Breed-specific Health Strategies – my presentation at IDHW4

When I spoke at the 3rd International Dog Health Workshop in Paris in 2017, I started by saying that breed health improvement is not a conformation problem, a genetics problem, or a veterinary problem. It’s a change management and a continuous improvement problem.

For IDHW4 held in the UK recently, I said the challenge is not “are you improving?” but (a) “how fast are you improving?” and (b) “can you prove it?”.

We now know what a Breed-specific Health Strategy looks like. There are examples from the Nordic countries (RAS & JTO) and the UK now has its Breed Health and Conservation Plans. All these are based on the principle that a strategy is an action plan with a rationale.

Of course, we need to ask what is driving the development of breed strategies and I think there are 2 forces at work. Firstly, there is pressure for change and secondly, there is vision for change. Breeds will end up with strategies either because they are told to do it or because they want to do it; reactive or proactive. It’s a choice.

We also have to understand the landscape of breed strategy drivers. Both pressure and vision for change can come from one or more of:

  • Governments/Legislators
  • Kennel Clubs
  • Breed Clubs
  • Veterinary Surgeons
  • Scientists & Researchers
  • Breeders
  • Owners & Buyers
  • Campaigners
  • Media

Brenda Bonnett, CEO of the International Partnership for Dogs said:

“For many years, lecturing about breed-specific issues in dogs, even before the existence of IPFD, in discussions with the breeding community, veterinarians and others, it was becoming self-evident that if concerns were not addressed by the dog community, society would likely impose ‘solutions’ on them.  This is coming to fruition in many areas, and society and the media wants to move at a much faster pace than many in the pedigreed dog world.

A couple of my favourite quotes on planning come from General Eisenhower and the management guru Peter Drucker. Eisenhower said: “Plans are nothing, planning is everything”. He meant that the thought process and engagement of the right people in producing plans is more important than the document that pops out at the end. Drucker said, “Eventually, plans must degenerate into hard work”. If Breed Strategies sit on a shelf (or website) and nobody does anything different, we shouldn’t be surprised if canine health doesn’t improve.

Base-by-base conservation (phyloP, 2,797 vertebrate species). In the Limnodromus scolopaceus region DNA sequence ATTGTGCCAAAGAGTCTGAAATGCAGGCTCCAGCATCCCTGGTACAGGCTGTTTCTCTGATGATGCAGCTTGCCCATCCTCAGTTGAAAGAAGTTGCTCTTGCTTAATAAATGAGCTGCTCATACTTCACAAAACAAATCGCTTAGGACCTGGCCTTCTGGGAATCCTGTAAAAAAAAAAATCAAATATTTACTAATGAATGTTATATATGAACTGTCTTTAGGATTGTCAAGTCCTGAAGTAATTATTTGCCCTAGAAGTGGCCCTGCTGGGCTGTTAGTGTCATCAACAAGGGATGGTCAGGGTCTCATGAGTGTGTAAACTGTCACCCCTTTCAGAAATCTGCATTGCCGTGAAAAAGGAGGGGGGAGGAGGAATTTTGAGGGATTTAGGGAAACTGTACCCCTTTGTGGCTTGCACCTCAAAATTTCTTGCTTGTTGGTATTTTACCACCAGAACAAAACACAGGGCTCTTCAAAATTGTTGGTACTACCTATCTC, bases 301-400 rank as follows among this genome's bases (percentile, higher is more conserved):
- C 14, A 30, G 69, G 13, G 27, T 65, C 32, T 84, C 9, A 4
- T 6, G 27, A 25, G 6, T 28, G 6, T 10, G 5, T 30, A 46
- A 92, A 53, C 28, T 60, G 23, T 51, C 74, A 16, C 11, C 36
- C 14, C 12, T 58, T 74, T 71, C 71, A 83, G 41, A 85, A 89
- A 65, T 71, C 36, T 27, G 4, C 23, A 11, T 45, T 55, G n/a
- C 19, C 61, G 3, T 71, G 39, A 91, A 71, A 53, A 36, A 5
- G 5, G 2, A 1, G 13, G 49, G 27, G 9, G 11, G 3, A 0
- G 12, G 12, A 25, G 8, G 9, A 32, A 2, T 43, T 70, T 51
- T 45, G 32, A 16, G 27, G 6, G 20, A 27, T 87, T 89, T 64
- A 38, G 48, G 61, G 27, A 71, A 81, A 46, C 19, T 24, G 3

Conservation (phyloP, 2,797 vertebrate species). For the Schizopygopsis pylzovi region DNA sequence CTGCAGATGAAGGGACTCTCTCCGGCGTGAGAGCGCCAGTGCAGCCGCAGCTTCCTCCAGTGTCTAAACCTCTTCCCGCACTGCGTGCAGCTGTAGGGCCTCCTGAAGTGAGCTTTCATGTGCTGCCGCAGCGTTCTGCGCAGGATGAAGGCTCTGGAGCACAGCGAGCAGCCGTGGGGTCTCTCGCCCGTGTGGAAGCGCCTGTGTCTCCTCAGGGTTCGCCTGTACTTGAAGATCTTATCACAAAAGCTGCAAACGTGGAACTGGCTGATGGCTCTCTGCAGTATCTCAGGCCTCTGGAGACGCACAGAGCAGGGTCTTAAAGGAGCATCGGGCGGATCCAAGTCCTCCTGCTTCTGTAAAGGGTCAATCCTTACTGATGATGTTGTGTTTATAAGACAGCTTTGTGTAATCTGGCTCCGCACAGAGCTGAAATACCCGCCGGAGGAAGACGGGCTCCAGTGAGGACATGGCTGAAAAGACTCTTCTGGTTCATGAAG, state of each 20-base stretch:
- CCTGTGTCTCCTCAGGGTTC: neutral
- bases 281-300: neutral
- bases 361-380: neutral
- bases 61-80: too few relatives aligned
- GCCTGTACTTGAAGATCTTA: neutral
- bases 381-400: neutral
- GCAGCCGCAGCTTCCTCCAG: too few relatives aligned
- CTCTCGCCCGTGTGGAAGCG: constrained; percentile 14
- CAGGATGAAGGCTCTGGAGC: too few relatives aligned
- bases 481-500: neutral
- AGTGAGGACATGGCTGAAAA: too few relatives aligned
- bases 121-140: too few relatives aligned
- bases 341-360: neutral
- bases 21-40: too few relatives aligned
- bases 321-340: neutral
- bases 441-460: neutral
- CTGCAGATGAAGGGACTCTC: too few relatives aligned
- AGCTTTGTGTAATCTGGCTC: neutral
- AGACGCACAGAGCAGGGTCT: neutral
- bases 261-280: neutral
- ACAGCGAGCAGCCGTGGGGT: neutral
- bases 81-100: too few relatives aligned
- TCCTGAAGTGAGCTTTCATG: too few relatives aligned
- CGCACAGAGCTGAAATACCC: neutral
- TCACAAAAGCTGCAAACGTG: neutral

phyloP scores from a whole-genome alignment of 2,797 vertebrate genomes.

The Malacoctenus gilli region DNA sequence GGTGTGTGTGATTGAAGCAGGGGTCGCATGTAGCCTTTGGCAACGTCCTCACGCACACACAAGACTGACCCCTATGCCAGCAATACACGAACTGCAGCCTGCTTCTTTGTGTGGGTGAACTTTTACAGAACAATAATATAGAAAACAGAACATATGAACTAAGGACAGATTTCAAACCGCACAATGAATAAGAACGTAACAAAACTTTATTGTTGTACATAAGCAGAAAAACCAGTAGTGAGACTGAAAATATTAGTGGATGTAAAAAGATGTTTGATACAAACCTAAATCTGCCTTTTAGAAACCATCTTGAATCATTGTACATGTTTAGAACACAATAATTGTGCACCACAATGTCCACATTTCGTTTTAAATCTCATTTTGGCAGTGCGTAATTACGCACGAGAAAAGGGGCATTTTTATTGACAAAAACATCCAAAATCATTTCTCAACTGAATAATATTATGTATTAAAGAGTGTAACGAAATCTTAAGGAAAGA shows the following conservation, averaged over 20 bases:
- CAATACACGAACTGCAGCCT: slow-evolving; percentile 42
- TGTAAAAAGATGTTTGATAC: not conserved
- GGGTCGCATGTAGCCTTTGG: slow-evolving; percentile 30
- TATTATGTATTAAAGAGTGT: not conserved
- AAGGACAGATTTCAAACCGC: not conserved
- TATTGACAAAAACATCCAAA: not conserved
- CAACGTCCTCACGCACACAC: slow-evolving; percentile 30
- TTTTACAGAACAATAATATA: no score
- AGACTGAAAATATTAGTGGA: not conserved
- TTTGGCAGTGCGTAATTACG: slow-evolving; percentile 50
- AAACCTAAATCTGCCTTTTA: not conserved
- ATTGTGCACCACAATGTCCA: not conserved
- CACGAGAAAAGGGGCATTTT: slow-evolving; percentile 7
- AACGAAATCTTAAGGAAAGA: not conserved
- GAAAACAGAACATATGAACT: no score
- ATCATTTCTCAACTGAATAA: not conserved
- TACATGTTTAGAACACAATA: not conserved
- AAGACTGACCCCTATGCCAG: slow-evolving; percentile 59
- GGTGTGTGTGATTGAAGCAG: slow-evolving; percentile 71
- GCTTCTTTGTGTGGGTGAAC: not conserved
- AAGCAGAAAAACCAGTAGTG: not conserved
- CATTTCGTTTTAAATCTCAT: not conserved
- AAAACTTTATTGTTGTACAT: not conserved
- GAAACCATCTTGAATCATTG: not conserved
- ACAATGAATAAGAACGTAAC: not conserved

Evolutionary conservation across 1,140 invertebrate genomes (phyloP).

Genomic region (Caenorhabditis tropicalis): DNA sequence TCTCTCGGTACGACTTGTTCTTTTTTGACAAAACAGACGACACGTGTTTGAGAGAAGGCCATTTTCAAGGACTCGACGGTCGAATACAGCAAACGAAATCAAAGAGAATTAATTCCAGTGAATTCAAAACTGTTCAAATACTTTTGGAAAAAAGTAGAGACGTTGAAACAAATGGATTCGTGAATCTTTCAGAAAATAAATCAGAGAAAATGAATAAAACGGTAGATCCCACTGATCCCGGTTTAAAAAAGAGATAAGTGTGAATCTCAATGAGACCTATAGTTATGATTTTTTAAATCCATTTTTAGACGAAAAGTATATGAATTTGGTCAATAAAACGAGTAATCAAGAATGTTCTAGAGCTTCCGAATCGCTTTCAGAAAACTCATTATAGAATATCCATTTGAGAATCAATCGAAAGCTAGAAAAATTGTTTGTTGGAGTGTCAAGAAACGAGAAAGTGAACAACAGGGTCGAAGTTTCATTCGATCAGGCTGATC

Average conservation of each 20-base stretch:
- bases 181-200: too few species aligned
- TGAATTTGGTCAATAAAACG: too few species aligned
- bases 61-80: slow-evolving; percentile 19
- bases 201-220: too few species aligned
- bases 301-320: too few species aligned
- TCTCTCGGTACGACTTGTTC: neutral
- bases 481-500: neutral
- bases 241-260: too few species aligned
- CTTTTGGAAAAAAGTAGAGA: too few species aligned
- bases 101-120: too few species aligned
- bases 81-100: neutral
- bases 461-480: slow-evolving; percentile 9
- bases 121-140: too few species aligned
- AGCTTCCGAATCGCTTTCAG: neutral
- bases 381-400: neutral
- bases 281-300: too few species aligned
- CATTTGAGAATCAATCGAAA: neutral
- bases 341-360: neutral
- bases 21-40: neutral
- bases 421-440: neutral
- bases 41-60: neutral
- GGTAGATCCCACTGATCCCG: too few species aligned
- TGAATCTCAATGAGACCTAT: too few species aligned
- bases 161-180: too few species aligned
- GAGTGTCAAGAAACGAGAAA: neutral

Spray and pray!

One of the models I use when working with my clients to plan and implement projects and programmes makes the connection between the work that needs to be done and how benefits will be achieved. For dogs to benefit, i.e. become healthier, we need to establish new behaviours. Plenty of organisations are defining projects and processes and creating outputs such as breed strategies, legislation, toolkits, websites and so on. However, if there is no support for them because of the way plans have been developed, people’s behaviour is unlikely to change. All too often, the groups designing the projects, processes and outputs are not the same ones as will have to change their behaviour for dogs to benefit. Outputs get “lobbed over the wall” in the hope that breeders/owners/judges/buyers will change their behaviour. If the people who have to change their behaviours are involved in the design of the solutions, they are far more likely to support them. Otherwise, it’s just “spray and pray”.

It might be a bit of an exaggeration to say that the people designing the solutions aren’t involving the people who have to implement them because there are some excellent examples of very collaborative approaches. Those are the models we should follow; for example the Brachycephalic Working Group in the UK.

At the heart of breed improvement is human behaviour change. When it comes to behaviour change, we need to answer 2 questions: Can people change and will people change?

Canine health and welfare improvement are not unique in having to achieve human behaviour change and, surprise surprise, there is plenty of peer-reviewed evidence of what works in other fields. Complex problems such as Adult Social Care, Criminal Justice, Obesity and Smoking are all being tackled with interventions requiring behaviour change.

Behaviour change techniques